Rabbi Philip Weintraub
Congregation B’nai Israel
September 20, 2020
Today the world stands as at birth. הַיּוֹם הֲרַת עוֹלָם. Today all creation is called to judgement, הַיּוֹם יַעֲמִיד בַּמִּשְׁפָּט כָּל יְצוּרֵי עוֹלָמִים. whether as Your children or as Your servants.אִם כְּבָנִים. אִם כַּעֲבָדִים. If as Your children, be compassionate with us as a parent is compassionate with children...and, as day emerges from night, to bring forth a favorable judgement on our behalf, awe-inspiring and Holy One. (Machzor Lev Shalem, p. 158.)
What does it mean to be at the birthday of the world? Is today even the world’s birthday? Why do we cry out hayom harat olam to the voice of the shofar? Most importantly, what would our world look like if we saw this moment not merely as an annual celebration, but a recognition of the power of our choices, the realization that THIS VERY moment is “pregnant with eternity.”
In the traditional liturgy, we have prayed to and for a Gd who has the power of judgement upon us, who literally determines if we live and die. For many, that understanding is far too foreign, pushing them away from our traditions. Like generations before us, we must interpret the texts according to our own understanding. We MUST connect them to our lived experience. The prayers of Rosh Hashanah and Yom Kippur demand our attention. The shofar blasts our souls and says “WAKE UP!” The verses of (malchuyot) kingship, (zichronot) remembrance and (shofarot) of the shofar remind us that we are not alone. They remind us that we are part of a community, a nation, a people, a family. We are not isolated in our own little boxes, but part of something greater.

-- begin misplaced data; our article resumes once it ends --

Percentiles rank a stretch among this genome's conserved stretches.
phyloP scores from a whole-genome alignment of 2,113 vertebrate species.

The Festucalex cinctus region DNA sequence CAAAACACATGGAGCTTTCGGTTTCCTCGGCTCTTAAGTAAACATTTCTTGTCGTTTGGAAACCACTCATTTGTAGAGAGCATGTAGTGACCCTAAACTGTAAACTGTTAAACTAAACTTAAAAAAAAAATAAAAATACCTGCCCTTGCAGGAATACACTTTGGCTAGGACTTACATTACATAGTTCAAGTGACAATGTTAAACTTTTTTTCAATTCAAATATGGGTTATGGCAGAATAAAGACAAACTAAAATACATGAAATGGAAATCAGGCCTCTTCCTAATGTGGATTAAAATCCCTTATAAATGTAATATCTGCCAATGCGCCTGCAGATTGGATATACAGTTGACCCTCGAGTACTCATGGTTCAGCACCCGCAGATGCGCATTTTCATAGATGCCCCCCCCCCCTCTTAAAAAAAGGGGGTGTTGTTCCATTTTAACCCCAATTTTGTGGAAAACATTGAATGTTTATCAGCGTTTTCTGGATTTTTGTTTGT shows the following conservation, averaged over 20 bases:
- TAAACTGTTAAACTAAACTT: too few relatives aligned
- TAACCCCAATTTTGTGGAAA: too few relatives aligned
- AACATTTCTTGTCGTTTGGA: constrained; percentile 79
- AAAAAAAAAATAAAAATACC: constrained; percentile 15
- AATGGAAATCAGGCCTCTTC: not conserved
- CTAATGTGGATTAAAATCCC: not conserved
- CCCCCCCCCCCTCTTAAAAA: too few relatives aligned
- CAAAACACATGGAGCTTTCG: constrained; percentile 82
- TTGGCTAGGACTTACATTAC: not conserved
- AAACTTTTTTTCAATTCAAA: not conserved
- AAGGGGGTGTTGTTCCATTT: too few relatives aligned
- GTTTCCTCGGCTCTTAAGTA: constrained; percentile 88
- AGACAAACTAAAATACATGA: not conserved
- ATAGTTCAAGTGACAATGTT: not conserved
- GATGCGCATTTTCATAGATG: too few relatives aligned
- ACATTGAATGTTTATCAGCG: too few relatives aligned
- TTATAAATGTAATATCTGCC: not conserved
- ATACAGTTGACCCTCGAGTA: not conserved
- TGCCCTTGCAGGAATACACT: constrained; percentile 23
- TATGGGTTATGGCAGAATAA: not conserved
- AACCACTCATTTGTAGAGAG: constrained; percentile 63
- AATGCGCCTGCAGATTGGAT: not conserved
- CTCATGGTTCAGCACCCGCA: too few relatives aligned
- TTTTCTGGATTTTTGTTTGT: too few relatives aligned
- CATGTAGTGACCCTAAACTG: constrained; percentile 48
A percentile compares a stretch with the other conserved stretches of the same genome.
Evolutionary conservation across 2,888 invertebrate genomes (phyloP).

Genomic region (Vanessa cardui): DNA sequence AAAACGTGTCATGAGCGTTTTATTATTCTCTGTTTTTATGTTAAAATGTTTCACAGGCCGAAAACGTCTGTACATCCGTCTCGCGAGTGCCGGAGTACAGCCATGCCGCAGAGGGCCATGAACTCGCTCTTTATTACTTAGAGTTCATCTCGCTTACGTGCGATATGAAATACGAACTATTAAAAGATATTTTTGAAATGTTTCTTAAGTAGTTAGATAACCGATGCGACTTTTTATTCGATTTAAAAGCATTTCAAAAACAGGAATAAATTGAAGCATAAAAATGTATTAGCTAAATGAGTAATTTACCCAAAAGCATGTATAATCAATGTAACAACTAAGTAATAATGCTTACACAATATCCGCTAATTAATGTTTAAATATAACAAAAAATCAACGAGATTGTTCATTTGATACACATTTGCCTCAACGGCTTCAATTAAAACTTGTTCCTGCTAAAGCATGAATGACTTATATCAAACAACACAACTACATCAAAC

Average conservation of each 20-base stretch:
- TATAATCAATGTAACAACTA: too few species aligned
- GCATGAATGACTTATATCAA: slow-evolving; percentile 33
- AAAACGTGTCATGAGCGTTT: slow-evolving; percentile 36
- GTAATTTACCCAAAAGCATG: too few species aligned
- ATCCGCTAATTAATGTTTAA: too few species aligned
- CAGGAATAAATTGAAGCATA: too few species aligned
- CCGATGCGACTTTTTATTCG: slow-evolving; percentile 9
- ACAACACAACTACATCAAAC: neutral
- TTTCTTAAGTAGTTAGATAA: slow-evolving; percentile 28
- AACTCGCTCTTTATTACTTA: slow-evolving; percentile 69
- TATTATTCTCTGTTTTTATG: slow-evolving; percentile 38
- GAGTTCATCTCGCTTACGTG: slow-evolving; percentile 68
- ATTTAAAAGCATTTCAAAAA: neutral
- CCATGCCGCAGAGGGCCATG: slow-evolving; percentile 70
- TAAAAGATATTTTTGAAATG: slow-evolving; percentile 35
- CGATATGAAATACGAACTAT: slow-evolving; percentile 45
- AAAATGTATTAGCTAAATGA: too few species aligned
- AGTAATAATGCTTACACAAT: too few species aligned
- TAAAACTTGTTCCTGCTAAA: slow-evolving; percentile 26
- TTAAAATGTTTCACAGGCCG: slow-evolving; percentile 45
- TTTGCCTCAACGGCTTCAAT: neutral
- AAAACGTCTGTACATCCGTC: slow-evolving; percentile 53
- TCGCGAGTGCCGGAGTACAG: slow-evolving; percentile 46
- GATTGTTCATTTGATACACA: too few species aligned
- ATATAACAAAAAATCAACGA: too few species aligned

As we recite these words, we recognize our own mortality. With COVID, we saw that our actions could have great and terrible consequences. The simple, politicized, act of wearing a mask (or not) can help protect or condemn those around us. This moment shows the fundamental difference between American and Jewish culture. Lin Manuel Miranda as Hamilton asked “Are we a nation of states, what’s the state of our nation?”. While American states have come together for common cause, they have remained far more individual, and respected individuality far more than Jewish tradition does. Our currently counter-cultural tradition reminds us that EVERY one of us is valuable. My blood is not redder than yours. As such, we must take into account the needs of the many--and not only the needs of the few!
This year may have enlightened us that reward and punishment is not only individual, but communal. The choices of others impact our own lives. How we respond matters deeply, yet how our family or neighbors respond ALSO matter! The shofar cries out. Do you hear the blood of your neighbor? Do you hear the cry of the orphan? Do you hear the cry of the hungry? You were slaves in Egypt! Remember!